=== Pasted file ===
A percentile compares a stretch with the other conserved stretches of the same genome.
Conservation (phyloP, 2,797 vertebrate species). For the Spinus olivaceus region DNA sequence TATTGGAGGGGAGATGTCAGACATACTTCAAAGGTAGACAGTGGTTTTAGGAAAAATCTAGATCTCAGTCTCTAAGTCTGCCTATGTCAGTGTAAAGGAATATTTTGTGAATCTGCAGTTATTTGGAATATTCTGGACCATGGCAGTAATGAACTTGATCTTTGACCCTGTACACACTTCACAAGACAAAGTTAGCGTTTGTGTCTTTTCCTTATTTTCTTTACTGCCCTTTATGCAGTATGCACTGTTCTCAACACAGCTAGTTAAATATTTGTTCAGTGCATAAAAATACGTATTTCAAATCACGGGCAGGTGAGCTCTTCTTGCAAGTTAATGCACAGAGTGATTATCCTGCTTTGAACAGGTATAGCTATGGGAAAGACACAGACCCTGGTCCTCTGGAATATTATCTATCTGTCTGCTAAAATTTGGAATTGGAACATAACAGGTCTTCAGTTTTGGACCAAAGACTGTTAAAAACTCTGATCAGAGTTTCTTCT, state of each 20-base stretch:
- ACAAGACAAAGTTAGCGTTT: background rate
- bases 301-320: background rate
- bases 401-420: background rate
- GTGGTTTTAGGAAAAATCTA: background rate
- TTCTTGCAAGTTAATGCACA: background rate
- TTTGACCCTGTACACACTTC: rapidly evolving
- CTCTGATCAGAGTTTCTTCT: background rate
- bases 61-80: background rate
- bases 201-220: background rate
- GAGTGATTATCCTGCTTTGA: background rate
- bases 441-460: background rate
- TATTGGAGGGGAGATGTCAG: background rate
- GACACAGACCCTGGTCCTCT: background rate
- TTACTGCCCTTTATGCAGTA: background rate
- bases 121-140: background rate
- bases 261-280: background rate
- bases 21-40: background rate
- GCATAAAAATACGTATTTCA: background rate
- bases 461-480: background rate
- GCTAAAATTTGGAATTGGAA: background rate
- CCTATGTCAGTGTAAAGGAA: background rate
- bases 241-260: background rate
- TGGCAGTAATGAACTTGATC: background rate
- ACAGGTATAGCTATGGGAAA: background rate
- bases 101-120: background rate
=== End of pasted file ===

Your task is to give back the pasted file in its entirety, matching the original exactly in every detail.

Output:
A percentile compares a stretch with the other conserved stretches of the same genome.
Conservation (phyloP, 2,797 vertebrate species). For the Spinus olivaceus region DNA sequence TATTGGAGGGGAGATGTCAGACATACTTCAAAGGTAGACAGTGGTTTTAGGAAAAATCTAGATCTCAGTCTCTAAGTCTGCCTATGTCAGTGTAAAGGAATATTTTGTGAATCTGCAGTTATTTGGAATATTCTGGACCATGGCAGTAATGAACTTGATCTTTGACCCTGTACACACTTCACAAGACAAAGTTAGCGTTTGTGTCTTTTCCTTATTTTCTTTACTGCCCTTTATGCAGTATGCACTGTTCTCAACACAGCTAGTTAAATATTTGTTCAGTGCATAAAAATACGTATTTCAAATCACGGGCAGGTGAGCTCTTCTTGCAAGTTAATGCACAGAGTGATTATCCTGCTTTGAACAGGTATAGCTATGGGAAAGACACAGACCCTGGTCCTCTGGAATATTATCTATCTGTCTGCTAAAATTTGGAATTGGAACATAACAGGTCTTCAGTTTTGGACCAAAGACTGTTAAAAACTCTGATCAGAGTTTCTTCT, state of each 20-base stretch:
- ACAAGACAAAGTTAGCGTTT: background rate
- bases 301-320: background rate
- bases 401-420: background rate
- GTGGTTTTAGGAAAAATCTA: background rate
- TTCTTGCAAGTTAATGCACA: background rate
- TTTGACCCTGTACACACTTC: rapidly evolving
- CTCTGATCAGAGTTTCTTCT: background rate
- bases 61-80: background rate
- bases 201-220: background rate
- GAGTGATTATCCTGCTTTGA: background rate
- bases 441-460: background rate
- TATTGGAGGGGAGATGTCAG: background rate
- GACACAGACCCTGGTCCTCT: background rate
- TTACTGCCCTTTATGCAGTA: background rate
- bases 121-140: background rate
- bases 261-280: background rate
- bases 21-40: background rate
- GCATAAAAATACGTATTTCA: background rate
- bases 461-480: background rate
- GCTAAAATTTGGAATTGGAA: background rate
- CCTATGTCAGTGTAAAGGAA: background rate
- bases 241-260: background rate
- TGGCAGTAATGAACTTGATC: background rate
- ACAGGTATAGCTATGGGAAA: background rate
- bases 101-120: background rate